Turns out the radiologist didn’t know thing one about radios. I stood there in my stocking feet and waited for the music to begin again. Being generally good with small motors I would mow and mow the lawn stoically with a white hand towel draped around my neck. I was stimulated by the reports of the optical scienteers. Because of the particular reflective and refractive qualities inherent in the molecular structure of the chlorophyll molecule, the wavelength perceived by the human eye as green is in fact repulsed by grass. Thus grass is all other colors. Impossible, impossible! was the catarrh violently discharging itself in the chambers of my thoughts. Grass and vert are green. Reading is black surrounded by white. If not, what? A barely perceptible hum underfoot that turns out to be electricity or some other invisible fluid? A basket heaped with unadjusted watches? The forests filled with white tigers. Fire came from god’s beard. The sun rolled, a chariot wheel flaring its treads across the clouds. Starlight: angelic punctuation on the carbon paper of midnight. New York City sewers crawled with titanic alligators before debunkers in rubber boots stepped in. President Somebody was smoking an Egyptian cigarette and several papers didn’t get signed before the prognosis began to resemble a trumpet: something gold around a hole.

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Poetry! Get Your Poetry Here!

Posted by blatantbibliophiles on April 9, 2008

poetry

Jennifer Chang is today’s poet from Poets.org. Jennifer’s poems have appeared in New England Review, The New Republic, The Virginia Quarterly Review, and the anthologies Best New Poets 2005 (Samovar Press and Meridian, 2005) and Asian American Poetry: The Next Generation (University of Illinois Press, 2004). She teaches creative writing at Rutgers University and is Communications Director at Kundiman, a non-profit organization that promotes Asian American poetry.

Pastoral
by Jennifer Chang

Something in the field is
working away. Root-noise.
Twig-noise. Plant
of weak chlorophyll, no
name for it. Something
in the field has mastered
distance by living too close
to fences. Yellow fruit, has it
pit or seeds? Stalk of wither. Grass-
noise fighting weed-noise. Dirt
and chant. Something in the
field. Coreopsis. I did not mean
to say that. Yellow petal, has it
wither-gift? Has it gorgeous
rash? Leaf-loss and worried
sprout, its bursting art. Some-
thing in the. Field fallowed and
cicada. I did not mean to
say. Has it roar and bloom?
Has it road and follow? A thistle
prick, fraught burrs, such
easy attachment. Stem-
and stamen-noise. Can I lime-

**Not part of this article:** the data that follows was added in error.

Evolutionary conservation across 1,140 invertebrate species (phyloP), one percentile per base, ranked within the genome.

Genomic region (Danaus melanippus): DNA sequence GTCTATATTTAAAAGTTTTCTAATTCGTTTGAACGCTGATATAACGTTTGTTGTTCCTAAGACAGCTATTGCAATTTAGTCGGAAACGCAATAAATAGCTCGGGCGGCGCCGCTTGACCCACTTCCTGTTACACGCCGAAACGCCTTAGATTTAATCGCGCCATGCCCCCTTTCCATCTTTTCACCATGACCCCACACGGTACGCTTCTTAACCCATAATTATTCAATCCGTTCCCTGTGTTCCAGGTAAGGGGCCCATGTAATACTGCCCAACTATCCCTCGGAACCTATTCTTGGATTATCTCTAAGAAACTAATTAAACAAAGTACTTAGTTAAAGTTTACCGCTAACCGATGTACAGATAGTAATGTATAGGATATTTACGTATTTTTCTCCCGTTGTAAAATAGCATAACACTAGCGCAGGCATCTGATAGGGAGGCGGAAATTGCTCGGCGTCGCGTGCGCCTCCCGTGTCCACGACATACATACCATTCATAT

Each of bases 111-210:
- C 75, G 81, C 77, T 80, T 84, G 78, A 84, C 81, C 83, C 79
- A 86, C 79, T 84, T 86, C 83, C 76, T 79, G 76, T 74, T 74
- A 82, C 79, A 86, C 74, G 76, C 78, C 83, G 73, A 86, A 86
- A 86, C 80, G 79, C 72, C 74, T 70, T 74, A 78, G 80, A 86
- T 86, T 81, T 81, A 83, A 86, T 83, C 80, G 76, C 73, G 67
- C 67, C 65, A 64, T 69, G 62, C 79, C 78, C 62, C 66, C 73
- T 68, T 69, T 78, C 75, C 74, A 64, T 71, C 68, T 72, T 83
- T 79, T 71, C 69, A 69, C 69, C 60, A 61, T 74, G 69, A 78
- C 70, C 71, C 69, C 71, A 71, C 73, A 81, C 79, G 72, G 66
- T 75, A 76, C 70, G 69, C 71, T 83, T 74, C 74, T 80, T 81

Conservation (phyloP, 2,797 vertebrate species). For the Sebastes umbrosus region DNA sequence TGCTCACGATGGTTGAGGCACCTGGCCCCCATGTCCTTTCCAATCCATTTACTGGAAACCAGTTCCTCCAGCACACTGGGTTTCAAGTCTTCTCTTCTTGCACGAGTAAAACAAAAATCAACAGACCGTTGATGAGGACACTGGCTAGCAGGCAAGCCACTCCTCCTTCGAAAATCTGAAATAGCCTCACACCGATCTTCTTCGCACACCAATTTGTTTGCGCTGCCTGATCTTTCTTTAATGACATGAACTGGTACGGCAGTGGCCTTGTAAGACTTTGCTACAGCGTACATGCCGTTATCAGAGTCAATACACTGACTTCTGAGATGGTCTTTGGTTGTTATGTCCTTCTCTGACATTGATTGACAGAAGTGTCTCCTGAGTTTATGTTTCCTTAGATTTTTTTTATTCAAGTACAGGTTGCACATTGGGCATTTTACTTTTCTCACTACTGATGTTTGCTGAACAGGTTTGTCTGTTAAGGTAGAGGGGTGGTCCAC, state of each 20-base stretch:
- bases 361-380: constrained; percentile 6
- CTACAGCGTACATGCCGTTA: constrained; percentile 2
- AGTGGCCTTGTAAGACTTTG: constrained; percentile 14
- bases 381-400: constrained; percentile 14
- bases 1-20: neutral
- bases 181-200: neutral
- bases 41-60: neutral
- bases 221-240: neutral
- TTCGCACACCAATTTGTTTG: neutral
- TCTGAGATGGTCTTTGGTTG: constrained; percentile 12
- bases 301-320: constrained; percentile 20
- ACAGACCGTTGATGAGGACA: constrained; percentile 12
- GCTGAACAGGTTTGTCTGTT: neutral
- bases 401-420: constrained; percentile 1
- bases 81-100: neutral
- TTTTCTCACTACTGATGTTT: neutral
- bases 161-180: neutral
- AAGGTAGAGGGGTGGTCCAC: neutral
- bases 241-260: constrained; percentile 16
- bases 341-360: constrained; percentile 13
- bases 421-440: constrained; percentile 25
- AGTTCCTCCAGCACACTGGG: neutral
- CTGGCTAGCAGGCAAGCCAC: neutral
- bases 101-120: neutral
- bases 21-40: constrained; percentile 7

flower? Can I chamomile?
Something in the field cannot.

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Here, Have a Poem

Posted by blatantbibliophiles on April 8, 2008

poetry

Today’s Poem-a-Day submission is by author Caroline Knox. To read an interview with Ms. Knox at the website Jubilat. Jubilat is devoted to the publication of not only the best in contemporary American poetry, but to placing it alongside a varied selection of reprints, found pieces, lyric prose, art, and interviews with poets and other artists.

Line Poem
by Caroline Knox

Long jetty, long shell-racked jetty, cracked warped planks.

Beautiful fish, beautiful sea-bass poached with an August tomato,
on an ironstone plate.

A snake’s slough, a snake’s spinal cord, a dry-rot stump.

A twill tape measure, an audiotape cassette unspooled and puckered,
shining.

Agate prayer beads, kazoos, whistles, rattles.

A bike chain and a bungee cord. A möbius strip and a broccoli elastic.

Split vanilla pod inset with paltry-looking flat oily brown seeds.

Egg-and-dart molding of vitreous fake sandstone. Contrails,
mares’ tails, mackerel sky.

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How About Some Poetry?

Posted by blatantbibliophiles on April 7, 2008

poetry

Alan Shapiro, today’s Academy of American Poets author, is the William R. Kenan Jr. Distinguished Professor of English and Creative Writing at the University of North Carolina, Chapel Hill. He is the author of nine acclaimed books of poetry and a former recipient of the Kingsley Tufts Award and the Los Angeles Book Prize; he was a finalist for the National Book Critics Circle Award. He was recently elected as a fellow in the American Academy of Arts and Sciences. Today’s poem, “Just,” is from Old War, recently published by Houghton Mifflin.

Just
by Alan Shapiro

after the downpour, in the early evening,
late sunlight glinting off the raindrops sliding
down the broad backs of the redbud leaves
beside the porch, beyond the railing, each leaf
bending and springing back and bending again
beneath the dripping,
between existences,
ecstatic, the souls grow mischievous, they break ranks,
swerve from the rigid V’s of their migration,
their iron destinies, down to the leaves
they flutter in among, rising and settling,
bodiless, but pretending to have bodies,

their weightlessness more weightless for the ruse,
their freedom freer, their as-ifs nearly not,